Divided brains and unified phenomenology: A review essay on Michael Tye's Consciousness and Persons [Book Review]

Philosophical Psychology 18 (4):495-512 (2005)
In Consciousness and persons, Michael Tye (Tye, M. (2003). Consciousness and persons. Cambridge, MA: MIT Press.) develops and defends a novel approach to the unity of consciousness. Rather than thinking of the unity of consciousness as involving phenomenal relations between distinct experiences, as standard accounts do, Tye argues that we should regard the unity of consciousness as involving relations between the contents of consciousness. Having developed an account of what it is for consciousness to be unified, Tye goes on to apply his account of the unity of consciousness to the split-brain syndrome. I provide a critical evaluation of Tye's account of the unity of consciousness and the split-brain syndrome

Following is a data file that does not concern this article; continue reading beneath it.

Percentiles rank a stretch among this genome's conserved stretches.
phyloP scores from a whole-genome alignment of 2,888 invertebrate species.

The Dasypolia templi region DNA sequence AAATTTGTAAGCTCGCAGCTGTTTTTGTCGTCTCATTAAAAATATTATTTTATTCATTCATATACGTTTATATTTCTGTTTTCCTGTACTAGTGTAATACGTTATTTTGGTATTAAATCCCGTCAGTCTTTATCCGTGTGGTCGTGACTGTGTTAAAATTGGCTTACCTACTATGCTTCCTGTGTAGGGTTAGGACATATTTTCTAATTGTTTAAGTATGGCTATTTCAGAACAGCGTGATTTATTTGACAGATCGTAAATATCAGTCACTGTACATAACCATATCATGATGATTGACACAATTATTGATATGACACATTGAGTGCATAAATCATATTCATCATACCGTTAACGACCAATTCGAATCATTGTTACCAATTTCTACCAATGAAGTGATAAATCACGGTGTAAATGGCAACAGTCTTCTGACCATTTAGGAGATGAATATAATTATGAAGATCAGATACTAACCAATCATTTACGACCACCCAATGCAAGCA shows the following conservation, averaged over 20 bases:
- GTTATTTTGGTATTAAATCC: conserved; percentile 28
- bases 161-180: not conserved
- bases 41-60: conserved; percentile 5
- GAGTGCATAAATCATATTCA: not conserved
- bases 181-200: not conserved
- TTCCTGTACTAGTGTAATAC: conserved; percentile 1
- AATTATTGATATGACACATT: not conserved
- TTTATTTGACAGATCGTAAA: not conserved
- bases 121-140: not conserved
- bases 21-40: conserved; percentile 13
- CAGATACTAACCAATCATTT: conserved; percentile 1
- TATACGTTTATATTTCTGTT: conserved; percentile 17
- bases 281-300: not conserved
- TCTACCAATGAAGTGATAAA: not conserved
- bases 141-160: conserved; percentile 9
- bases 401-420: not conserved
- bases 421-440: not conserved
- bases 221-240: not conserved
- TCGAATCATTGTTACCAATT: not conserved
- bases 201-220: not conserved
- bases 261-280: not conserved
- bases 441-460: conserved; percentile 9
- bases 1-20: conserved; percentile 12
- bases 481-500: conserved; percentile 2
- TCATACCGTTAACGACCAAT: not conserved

Keywords Consciousness  Content  Metaphysics  Relation  Unity  Tye, Michael
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DOI 10.1080/09515080500229993
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Split-Brain Syndrome and Extended Perceptual Consciousness.Downey Adrian - forthcoming - Phenomenology and the Cognitive Sciences:1-25.
A Defense of the Necessary Unity of Phenomenal Consciousness.Torin Alter - 2010 - Pacific Philosophical Quarterly 91 (1):19-37.

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